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PPHS English 332
American Modernism Project
American Romanticism Project
Aspects of American Romanticism
List of Romanticism Works
A Dream Within a Dream by Edgar Allan Poe
A Rainy Day by Nathaniel Hawthorne
A Walk at Sunset by William Cullen Bryant
Alone by Edgar Allan Poe
Annabel Lee by Edgar Allan Poe
Bartleby, the Scrivener by Herman Melville
Dream-Land by Edgar Allan Poe
Eldorado by Edgar Allan Poe
Eleonora by Edgar Allan Poe
Forms of Heroes by Nathaniel Hawthorne
Hop-Frog by Edgar Allan Poe
Ligeia by Edgar Allan Poe
Little Annie's Ramble by Nathaniel Hawthorne
Mr. Higginbotham's Catastrophe by Nathaniel Hawthorne
My Love by James Russell Lowell
My Low and Humble Home by Nathaniel Hawthorne
Paradise of Bachelors and the Tarturus of Maid by Herman Melville
Silence by Edgar Allan Poe
Spirits of the Dead by Edgar Allan Poe
The Ambitious Guest by Nathaniel Hawthorne
The Balloon Hoax by Edgar Allan Poe
The Bells by Edgar Allan Poe
The Black Cat by Edgar Allan Poe
The Bridal Ballad by Edgar Allan Poe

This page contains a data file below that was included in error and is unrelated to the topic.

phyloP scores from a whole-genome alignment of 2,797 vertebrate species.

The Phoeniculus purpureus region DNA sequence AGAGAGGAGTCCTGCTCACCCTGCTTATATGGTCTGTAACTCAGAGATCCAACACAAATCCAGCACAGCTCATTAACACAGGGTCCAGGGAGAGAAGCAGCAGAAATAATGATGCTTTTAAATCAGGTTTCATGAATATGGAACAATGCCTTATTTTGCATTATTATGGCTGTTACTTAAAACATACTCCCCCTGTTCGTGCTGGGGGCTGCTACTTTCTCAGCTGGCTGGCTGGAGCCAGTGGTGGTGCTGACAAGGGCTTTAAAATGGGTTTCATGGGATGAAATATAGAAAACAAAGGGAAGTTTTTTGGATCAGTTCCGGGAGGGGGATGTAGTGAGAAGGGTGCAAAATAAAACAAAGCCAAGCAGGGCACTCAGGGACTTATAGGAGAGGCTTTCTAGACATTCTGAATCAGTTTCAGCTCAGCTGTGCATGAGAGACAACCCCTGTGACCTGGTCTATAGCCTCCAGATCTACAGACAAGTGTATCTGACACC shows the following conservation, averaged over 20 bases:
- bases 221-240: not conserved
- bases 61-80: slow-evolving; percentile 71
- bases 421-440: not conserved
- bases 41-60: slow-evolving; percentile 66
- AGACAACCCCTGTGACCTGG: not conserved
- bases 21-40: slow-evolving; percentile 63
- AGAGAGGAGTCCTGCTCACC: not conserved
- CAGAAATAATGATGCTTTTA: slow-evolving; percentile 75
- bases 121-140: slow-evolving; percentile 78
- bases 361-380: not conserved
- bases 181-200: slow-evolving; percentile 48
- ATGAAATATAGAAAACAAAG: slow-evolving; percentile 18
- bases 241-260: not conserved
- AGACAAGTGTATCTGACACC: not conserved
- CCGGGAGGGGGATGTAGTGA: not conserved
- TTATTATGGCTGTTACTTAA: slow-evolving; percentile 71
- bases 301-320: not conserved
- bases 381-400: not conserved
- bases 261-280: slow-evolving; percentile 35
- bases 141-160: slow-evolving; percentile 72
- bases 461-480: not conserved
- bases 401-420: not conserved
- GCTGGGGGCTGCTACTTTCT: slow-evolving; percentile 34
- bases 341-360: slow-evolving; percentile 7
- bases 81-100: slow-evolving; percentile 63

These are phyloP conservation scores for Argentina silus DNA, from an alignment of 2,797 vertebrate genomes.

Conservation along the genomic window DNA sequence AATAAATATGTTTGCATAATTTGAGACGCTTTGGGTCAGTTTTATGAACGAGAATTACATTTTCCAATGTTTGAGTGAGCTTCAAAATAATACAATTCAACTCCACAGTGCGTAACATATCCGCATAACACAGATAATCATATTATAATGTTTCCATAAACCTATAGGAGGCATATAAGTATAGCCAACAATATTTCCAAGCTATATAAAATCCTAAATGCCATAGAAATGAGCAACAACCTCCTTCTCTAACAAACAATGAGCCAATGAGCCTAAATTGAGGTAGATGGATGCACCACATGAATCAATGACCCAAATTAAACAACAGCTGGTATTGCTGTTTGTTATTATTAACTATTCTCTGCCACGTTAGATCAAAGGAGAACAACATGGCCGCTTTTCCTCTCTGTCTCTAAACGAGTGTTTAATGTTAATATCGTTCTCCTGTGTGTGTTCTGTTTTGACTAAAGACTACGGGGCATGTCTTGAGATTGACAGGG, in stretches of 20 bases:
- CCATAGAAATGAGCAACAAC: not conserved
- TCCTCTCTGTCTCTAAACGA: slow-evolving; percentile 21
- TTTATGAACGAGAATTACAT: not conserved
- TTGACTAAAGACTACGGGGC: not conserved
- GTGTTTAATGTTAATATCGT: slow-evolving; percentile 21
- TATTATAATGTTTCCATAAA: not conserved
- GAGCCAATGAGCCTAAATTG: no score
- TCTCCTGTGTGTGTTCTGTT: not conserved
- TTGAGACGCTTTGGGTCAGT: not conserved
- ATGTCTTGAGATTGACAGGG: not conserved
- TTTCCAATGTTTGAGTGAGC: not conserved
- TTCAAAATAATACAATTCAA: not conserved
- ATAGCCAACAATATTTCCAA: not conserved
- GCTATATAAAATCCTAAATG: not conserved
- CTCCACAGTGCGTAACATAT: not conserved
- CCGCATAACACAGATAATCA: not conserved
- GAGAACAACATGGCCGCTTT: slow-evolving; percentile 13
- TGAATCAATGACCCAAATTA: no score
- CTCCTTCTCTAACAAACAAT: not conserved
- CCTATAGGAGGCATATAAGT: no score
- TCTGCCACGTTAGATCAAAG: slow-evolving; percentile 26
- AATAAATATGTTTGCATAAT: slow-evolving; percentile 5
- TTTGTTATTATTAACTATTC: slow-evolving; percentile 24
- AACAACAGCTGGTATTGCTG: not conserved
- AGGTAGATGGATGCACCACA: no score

The Canterbury Pilgrims by Nathaniel Hawthorne
The Cask of Amontillado by Edgar Allan Poe
The City in the Sea by Edgar Allan Poe
The Coliseum by Edgar Allan Poe
The Darkened Mind by James Russell Lowell
The Facts in the Case of M. Valdemar by Edgar Allan Poe
The Fall of the House of Usher by Edgar Allan Poe
The Gold Bug by Edgar Allan Poe
The Happiest Day by Edgar Allan Poe
The Haunted Palace by Edgar Allan Poe
The Lake by Edgar Allan Poe
The Last Leaf by Oliver Wendell Holmes
The Lightning Rod Man by Herman Melville
The Man of the Crowd by Edgar Allan Poe
The Martyr by Herman Melville
The Masque of the Red Death by Edgar Allan Poe
The Murders in the Rue Morgue by Edgar Allan Poe
The Oval Portrait by Edgar Allan Poe
The Premature Burial by Edgar Allan Poe
The Purloined Letter by Edgar Allan Poe
The Sleeper by Edgar Allan Poe
The Spectacles by Edgar Allan Poe
The System of Dr. Tarr and Prof. Fether by Edgar Allan Poe
The Tell-Tale Heart by Edgar Allan Poe
The Valley of Unrest by Edgar Allan Poe
To the River by Edgar Allan Poe
Ulalume by Edgar Allan Poe
What the Birds Said by John Greenleaf Whittier
William Wilson by Edgar Allan Poe
The City in the Sea by Edgar Allan Poe
Write an essay discussing the following points:
Thoroughly show how the work of literature fits the definition of Romanticism.
Show how the writer’s life affected his/her work.
Show how the work compares in style, character, theme, etc. to other works by the author
to your other assigned work.
be sure to use MLA parenthetical citations and place your Works Cited list at the bottom of the page